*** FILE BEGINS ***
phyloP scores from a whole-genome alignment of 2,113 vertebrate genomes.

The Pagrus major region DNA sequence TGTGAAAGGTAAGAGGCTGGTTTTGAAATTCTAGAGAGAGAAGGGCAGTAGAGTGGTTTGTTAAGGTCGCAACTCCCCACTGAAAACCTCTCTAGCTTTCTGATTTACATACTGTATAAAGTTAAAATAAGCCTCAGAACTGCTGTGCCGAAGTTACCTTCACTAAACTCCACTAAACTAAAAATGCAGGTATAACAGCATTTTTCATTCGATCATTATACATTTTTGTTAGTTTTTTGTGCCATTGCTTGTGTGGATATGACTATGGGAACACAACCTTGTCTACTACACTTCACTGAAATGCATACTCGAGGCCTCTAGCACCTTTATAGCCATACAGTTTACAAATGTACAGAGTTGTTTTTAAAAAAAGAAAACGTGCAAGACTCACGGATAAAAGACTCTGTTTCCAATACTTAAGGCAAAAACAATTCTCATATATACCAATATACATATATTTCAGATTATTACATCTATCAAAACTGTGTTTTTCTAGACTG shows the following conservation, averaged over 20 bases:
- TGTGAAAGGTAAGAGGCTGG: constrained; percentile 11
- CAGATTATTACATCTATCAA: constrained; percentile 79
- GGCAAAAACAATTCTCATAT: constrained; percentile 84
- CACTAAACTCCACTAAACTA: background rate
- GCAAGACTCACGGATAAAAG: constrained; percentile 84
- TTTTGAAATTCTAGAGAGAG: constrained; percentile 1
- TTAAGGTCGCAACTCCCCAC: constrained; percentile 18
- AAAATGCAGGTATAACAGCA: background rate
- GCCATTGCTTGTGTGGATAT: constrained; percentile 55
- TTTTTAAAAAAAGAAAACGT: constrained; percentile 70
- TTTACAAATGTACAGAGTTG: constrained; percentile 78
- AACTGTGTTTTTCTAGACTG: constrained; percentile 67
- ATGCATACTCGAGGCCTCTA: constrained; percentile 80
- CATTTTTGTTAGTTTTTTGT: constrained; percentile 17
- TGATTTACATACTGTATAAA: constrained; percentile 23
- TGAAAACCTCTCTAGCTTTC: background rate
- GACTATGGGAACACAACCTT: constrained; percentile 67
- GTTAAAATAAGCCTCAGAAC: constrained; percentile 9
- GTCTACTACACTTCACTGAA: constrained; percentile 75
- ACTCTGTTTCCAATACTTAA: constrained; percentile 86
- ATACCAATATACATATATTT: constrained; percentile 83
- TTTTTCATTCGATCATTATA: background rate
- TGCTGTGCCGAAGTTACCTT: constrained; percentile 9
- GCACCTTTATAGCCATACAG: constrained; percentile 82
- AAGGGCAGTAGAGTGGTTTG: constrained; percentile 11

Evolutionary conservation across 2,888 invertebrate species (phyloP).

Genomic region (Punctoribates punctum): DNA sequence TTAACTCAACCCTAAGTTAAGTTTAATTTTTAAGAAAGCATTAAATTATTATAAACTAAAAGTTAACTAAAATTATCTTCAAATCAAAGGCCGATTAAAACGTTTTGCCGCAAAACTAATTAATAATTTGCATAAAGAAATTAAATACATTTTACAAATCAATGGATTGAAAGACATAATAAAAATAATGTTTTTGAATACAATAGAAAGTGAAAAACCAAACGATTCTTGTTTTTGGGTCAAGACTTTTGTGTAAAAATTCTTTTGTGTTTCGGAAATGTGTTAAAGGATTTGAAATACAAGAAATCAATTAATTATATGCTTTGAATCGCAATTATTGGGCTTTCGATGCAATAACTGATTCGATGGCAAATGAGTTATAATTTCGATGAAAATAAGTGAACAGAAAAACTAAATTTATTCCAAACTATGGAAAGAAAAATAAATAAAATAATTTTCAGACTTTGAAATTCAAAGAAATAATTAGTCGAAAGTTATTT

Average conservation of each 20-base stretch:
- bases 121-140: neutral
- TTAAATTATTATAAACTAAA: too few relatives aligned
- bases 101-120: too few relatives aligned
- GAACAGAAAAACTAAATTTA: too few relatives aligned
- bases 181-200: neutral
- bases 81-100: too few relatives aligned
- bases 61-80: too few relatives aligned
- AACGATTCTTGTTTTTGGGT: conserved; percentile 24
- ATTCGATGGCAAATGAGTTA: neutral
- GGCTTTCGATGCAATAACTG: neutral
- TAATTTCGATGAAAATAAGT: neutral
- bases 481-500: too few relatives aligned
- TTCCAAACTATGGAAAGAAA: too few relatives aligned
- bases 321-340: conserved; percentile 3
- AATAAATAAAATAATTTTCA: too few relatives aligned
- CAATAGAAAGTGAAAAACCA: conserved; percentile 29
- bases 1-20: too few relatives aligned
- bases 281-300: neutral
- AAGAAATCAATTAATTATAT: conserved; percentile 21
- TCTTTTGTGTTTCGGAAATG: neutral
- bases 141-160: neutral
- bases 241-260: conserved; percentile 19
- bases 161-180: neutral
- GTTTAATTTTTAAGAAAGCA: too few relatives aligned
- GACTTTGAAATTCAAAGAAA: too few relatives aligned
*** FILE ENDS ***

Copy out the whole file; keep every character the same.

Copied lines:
phyloP scores from a whole-genome alignment of 2,113 vertebrate genomes.

The Pagrus major region DNA sequence TGTGAAAGGTAAGAGGCTGGTTTTGAAATTCTAGAGAGAGAAGGGCAGTAGAGTGGTTTGTTAAGGTCGCAACTCCCCACTGAAAACCTCTCTAGCTTTCTGATTTACATACTGTATAAAGTTAAAATAAGCCTCAGAACTGCTGTGCCGAAGTTACCTTCACTAAACTCCACTAAACTAAAAATGCAGGTATAACAGCATTTTTCATTCGATCATTATACATTTTTGTTAGTTTTTTGTGCCATTGCTTGTGTGGATATGACTATGGGAACACAACCTTGTCTACTACACTTCACTGAAATGCATACTCGAGGCCTCTAGCACCTTTATAGCCATACAGTTTACAAATGTACAGAGTTGTTTTTAAAAAAAGAAAACGTGCAAGACTCACGGATAAAAGACTCTGTTTCCAATACTTAAGGCAAAAACAATTCTCATATATACCAATATACATATATTTCAGATTATTACATCTATCAAAACTGTGTTTTTCTAGACTG shows the following conservation, averaged over 20 bases:
- TGTGAAAGGTAAGAGGCTGG: constrained; percentile 11
- CAGATTATTACATCTATCAA: constrained; percentile 79
- GGCAAAAACAATTCTCATAT: constrained; percentile 84
- CACTAAACTCCACTAAACTA: background rate
- GCAAGACTCACGGATAAAAG: constrained; percentile 84
- TTTTGAAATTCTAGAGAGAG: constrained; percentile 1
- TTAAGGTCGCAACTCCCCAC: constrained; percentile 18
- AAAATGCAGGTATAACAGCA: background rate
- GCCATTGCTTGTGTGGATAT: constrained; percentile 55
- TTTTTAAAAAAAGAAAACGT: constrained; percentile 70
- TTTACAAATGTACAGAGTTG: constrained; percentile 78
- AACTGTGTTTTTCTAGACTG: constrained; percentile 67
- ATGCATACTCGAGGCCTCTA: constrained; percentile 80
- CATTTTTGTTAGTTTTTTGT: constrained; percentile 17
- TGATTTACATACTGTATAAA: constrained; percentile 23
- TGAAAACCTCTCTAGCTTTC: background rate
- GACTATGGGAACACAACCTT: constrained; percentile 67
- GTTAAAATAAGCCTCAGAAC: constrained; percentile 9
- GTCTACTACACTTCACTGAA: constrained; percentile 75
- ACTCTGTTTCCAATACTTAA: constrained; percentile 86
- ATACCAATATACATATATTT: constrained; percentile 83
- TTTTTCATTCGATCATTATA: background rate
- TGCTGTGCCGAAGTTACCTT: constrained; percentile 9
- GCACCTTTATAGCCATACAG: constrained; percentile 82
- AAGGGCAGTAGAGTGGTTTG: constrained; percentile 11

Evolutionary conservation across 2,888 invertebrate species (phyloP).

Genomic region (Punctoribates punctum): DNA sequence TTAACTCAACCCTAAGTTAAGTTTAATTTTTAAGAAAGCATTAAATTATTATAAACTAAAAGTTAACTAAAATTATCTTCAAATCAAAGGCCGATTAAAACGTTTTGCCGCAAAACTAATTAATAATTTGCATAAAGAAATTAAATACATTTTACAAATCAATGGATTGAAAGACATAATAAAAATAATGTTTTTGAATACAATAGAAAGTGAAAAACCAAACGATTCTTGTTTTTGGGTCAAGACTTTTGTGTAAAAATTCTTTTGTGTTTCGGAAATGTGTTAAAGGATTTGAAATACAAGAAATCAATTAATTATATGCTTTGAATCGCAATTATTGGGCTTTCGATGCAATAACTGATTCGATGGCAAATGAGTTATAATTTCGATGAAAATAAGTGAACAGAAAAACTAAATTTATTCCAAACTATGGAAAGAAAAATAAATAAAATAATTTTCAGACTTTGAAATTCAAAGAAATAATTAGTCGAAAGTTATTT

Average conservation of each 20-base stretch:
- bases 121-140: neutral
- TTAAATTATTATAAACTAAA: too few relatives aligned
- bases 101-120: too few relatives aligned
- GAACAGAAAAACTAAATTTA: too few relatives aligned
- bases 181-200: neutral
- bases 81-100: too few relatives aligned
- bases 61-80: too few relatives aligned
- AACGATTCTTGTTTTTGGGT: conserved; percentile 24
- ATTCGATGGCAAATGAGTTA: neutral
- GGCTTTCGATGCAATAACTG: neutral
- TAATTTCGATGAAAATAAGT: neutral
- bases 481-500: too few relatives aligned
- TTCCAAACTATGGAAAGAAA: too few relatives aligned
- bases 321-340: conserved; percentile 3
- AATAAATAAAATAATTTTCA: too few relatives aligned
- CAATAGAAAGTGAAAAACCA: conserved; percentile 29
- bases 1-20: too few relatives aligned
- bases 281-300: neutral
- AAGAAATCAATTAATTATAT: conserved; percentile 21
- TCTTTTGTGTTTCGGAAATG: neutral
- bases 141-160: neutral
- bases 241-260: conserved; percentile 19
- bases 161-180: neutral
- GTTTAATTTTTAAGAAAGCA: too few relatives aligned
- GACTTTGAAATTCAAAGAAA: too few relatives aligned